Why Don’t Hollywood Movies Feel The Same Anymore?
— 22 June 2023

Why Don’t Hollywood Movies Feel The Same Anymore?

— 22 June 2023
Garry Lu
Garry Lu

Not too long ago, I found myself revisiting Ridley Scott‘s Kingdom of Heaven when it struck me: Hollywood movies have lost their “soul.”

There are, of course, key exceptions, but somewhere in the transition from the early 2000s to the 2010s, there was a shift. And now, the vast majority of what we’re left with is… content.

It isn’t just the aesthetic component of cinema, either; I don’t believe it’s as simple as ditching the grain and warmth of, say, the Super Panavision 70 spherical format used by David Lean’s Lawrence of Arabia (1962) in favour of the all-too-clean cinematography you can instantly tell is destined for streaming.

And as for the story — while Hollywood is certainly suffering from an originality problem that has led to endless processions of prequels, sequels, reboots, remakes, revamps, etc — theoretically speaking, there’s no reason why the art of screenwriting should have degraded over time. If anything, the literary aspect should only grow stronger.

Although perhaps we can chalk that up to the insidious infiltration of writing rooms by marketing vultures and algorithms. After all: beloved IP + trending names with search volume = profit.

So what is it precisely about modern films on a cosmic-sensory level that makes them feel comparatively worse than the stories which have come before them?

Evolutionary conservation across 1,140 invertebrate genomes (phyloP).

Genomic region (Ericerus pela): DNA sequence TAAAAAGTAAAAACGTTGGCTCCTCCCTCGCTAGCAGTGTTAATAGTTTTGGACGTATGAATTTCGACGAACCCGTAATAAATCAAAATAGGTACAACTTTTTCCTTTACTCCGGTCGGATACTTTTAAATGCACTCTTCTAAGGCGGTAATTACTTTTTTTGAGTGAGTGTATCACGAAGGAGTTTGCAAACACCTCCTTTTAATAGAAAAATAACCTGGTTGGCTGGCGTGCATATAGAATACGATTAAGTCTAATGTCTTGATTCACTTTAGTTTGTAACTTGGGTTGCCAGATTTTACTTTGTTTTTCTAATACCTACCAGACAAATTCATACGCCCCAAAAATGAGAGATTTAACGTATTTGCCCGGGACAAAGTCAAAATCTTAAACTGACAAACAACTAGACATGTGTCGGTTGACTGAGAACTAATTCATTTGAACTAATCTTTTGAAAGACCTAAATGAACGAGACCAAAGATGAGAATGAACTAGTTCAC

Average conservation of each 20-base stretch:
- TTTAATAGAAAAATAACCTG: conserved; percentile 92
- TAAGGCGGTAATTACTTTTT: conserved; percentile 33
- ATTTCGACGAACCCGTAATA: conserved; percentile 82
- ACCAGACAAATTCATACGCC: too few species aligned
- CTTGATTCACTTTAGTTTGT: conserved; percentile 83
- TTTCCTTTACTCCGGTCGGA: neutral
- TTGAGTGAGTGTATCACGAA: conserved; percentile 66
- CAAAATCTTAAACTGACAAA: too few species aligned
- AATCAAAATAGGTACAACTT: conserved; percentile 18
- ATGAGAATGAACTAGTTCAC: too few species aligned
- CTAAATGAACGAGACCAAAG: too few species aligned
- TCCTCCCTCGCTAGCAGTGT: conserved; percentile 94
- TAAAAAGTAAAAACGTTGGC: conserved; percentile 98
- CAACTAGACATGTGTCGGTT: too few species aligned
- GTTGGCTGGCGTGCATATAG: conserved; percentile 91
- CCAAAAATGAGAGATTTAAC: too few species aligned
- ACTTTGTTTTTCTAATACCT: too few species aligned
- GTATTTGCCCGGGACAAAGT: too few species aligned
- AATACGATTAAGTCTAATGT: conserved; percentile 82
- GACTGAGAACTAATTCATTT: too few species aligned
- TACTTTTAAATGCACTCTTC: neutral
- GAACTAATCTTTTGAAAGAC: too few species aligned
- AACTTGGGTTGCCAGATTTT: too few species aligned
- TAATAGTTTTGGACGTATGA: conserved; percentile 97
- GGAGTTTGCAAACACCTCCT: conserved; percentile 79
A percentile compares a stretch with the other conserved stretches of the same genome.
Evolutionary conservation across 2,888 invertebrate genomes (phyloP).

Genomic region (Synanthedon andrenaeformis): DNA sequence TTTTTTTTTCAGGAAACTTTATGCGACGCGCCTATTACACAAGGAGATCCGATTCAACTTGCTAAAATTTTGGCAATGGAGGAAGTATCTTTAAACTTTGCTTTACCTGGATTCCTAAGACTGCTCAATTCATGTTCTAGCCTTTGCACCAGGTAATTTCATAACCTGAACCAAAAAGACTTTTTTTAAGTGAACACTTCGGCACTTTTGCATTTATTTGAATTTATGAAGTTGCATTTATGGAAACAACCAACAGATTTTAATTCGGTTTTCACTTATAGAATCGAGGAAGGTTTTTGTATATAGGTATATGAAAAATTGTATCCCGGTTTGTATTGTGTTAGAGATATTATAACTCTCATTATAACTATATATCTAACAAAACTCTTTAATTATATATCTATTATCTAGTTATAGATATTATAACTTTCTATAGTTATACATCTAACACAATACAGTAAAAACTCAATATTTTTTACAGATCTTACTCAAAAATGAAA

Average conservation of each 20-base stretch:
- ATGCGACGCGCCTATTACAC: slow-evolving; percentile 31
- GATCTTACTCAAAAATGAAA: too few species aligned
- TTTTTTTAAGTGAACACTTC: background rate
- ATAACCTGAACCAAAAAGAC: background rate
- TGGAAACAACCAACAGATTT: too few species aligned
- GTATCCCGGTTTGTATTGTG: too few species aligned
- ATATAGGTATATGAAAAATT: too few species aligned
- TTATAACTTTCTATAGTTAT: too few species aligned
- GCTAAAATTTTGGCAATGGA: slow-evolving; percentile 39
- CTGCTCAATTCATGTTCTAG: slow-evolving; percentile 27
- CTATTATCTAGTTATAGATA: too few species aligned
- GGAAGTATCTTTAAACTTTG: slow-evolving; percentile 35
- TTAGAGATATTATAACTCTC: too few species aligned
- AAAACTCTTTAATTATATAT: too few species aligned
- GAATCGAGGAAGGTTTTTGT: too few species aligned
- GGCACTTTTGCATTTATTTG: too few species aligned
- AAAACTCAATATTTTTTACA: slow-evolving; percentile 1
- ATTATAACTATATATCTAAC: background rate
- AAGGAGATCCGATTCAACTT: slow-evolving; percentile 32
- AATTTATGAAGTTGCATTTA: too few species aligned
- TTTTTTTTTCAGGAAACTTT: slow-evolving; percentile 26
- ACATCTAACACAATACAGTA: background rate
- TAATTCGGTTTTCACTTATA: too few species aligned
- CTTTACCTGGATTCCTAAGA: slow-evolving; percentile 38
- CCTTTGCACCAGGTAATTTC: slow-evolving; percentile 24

The Experts Weigh In

hollywood movies

If you asked Matt Damon about cinema’s perceived “decline” over the past decade, he’d tell you that finances have informed the Hollywood system’s appetite for risk.

“The DVD was a huge part of our business, of our revenue stream, and technology has just made that obsolete,” the Hollywood veteran explained during his appearance on First We Feast’s Hot Ones.

“The movies that we used to make, you could afford to not make all your money when it played in the theatre because you knew you had the DVD coming behind the release, and six months later, you’d get a whole ‘nother chunk.”

“It would be like reopening the movie, almost. When that went away, that changed the type of movies that we could make.”

Damon continued: “I did this movie Behind The Candelabra when I talked to a studio executive who explained it was a $25 million movie, I would have to put that much into print and advertising to market it — we call it P&A.”

“So now I’m in $50 million. I have to split everything I get with the exhibitor, right? The people who own the movie theatres. So I would have to make $100 million before I got into profit.”

“The idea of making $100 million on a story about a love affair between these two people… yeah, I love everyone in the movie but that’s suddenly a massive gamble in a way that it wasn’t in the 1990s when they were making all those kinds of movies, the kind of movies that I loved, and the kind of movies that were my bread and butter.”

But if you asked Top Gun: Maverick director Joseph Kosinski, he’d attribute this entire shift to modern filmmaker’s over-reliance on CGI over practical effects. To be expected from a bloke who famously rented real-life F-18 fighter jets for $16,000 per hour.